I’m not sure we can call India a developing world; the definition is controversial here. Nevertheless, in a country where private practice is most common, this is how people are perceiving new technologies … Very interesting reflection …
the Pain SoluTions In the Emergency Setting (PASTIES) RCT showed a significant patient satisfaction.
A META-ANALYSIS (BJS 2015) showed the following: (DOI: 10.1002/bjs.9861)
- Anaemia was associated with increased mortality (OR 2·90, 2·30 to 3·68; I2 = 97 per cent; P < 0·001), acute kidney injury (OR 3·75, 2·95 to 4·76; I2 = 60 per cent; P < 0·001) and infection (OR 1·93, 1·17 to 3·18; I2 = 99 per cent; P = 0·01).
- Among cardiac surgical patients, anaemia was associated with stroke (OR 1·28, 1·06 to 1·55; I2 = 0 per cent; P = 0·009) but not myocardial infarction (OR 1·11, 0·68 to 1·82; I2 = 13 per cent; P = 0·67).
- Anaemia was associated with an increased incidence of red cell transfusion (OR 5·04, 4·12 to 6·17; I2 = 96 per cent; P < 0·001). Similar findings were observed in the cardiac and non-cardiac subgroups.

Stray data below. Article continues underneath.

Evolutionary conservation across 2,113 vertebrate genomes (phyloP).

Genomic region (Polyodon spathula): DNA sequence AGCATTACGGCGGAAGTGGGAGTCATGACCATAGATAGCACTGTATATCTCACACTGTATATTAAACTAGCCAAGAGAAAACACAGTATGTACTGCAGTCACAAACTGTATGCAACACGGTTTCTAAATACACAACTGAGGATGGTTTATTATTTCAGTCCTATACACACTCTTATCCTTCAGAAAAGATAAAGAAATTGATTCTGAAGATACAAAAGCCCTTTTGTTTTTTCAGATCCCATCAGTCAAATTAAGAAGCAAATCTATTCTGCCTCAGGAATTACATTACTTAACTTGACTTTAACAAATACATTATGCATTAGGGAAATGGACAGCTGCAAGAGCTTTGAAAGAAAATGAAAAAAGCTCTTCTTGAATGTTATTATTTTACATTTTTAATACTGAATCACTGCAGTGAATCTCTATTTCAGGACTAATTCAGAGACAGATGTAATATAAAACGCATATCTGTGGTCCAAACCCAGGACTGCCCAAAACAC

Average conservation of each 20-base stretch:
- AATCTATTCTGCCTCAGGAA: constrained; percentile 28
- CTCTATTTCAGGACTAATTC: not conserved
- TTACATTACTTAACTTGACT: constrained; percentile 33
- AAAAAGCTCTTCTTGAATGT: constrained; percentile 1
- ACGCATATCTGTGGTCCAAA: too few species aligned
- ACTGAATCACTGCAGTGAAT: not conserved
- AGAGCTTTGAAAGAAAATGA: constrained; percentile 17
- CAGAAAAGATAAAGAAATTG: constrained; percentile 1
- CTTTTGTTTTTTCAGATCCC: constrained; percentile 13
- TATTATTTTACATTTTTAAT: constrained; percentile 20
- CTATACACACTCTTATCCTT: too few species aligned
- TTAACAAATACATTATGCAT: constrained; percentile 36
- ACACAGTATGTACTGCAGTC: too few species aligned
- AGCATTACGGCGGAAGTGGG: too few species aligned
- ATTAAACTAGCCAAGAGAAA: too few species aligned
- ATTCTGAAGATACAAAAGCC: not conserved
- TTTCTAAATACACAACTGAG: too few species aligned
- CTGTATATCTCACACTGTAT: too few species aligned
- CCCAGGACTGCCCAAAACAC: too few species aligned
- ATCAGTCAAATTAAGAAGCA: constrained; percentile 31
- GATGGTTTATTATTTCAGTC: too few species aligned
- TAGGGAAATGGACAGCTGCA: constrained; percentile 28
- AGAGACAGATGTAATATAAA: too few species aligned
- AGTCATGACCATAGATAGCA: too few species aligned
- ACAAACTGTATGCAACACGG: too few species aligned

THEREFORE, the following recommendations applies to anaemic patients undergoing an operation: (DOI: 10.1002/bjs.9898)
- Both anaemia and blood transfusion are independently associated with adverse outcomes.
- Functional iron deficiency (iron restriction due to increased levels of hepcidin) is the most common cause of preoperative anaemia, and should be treated with intravenous iron.
- Intraoperative blood loss can be reduced with antifibrinolytic drugs such as tranexamic acid, and cell salvage should be used.
- A restrictive transfusion practice should be the standard of care after surgery.
The current management of isolated degenerative femoral artery aneurysms is too aggressive for their natural history.
This series is large enough to provide an excellent natural history analysis of the femoral artery aneurysm.
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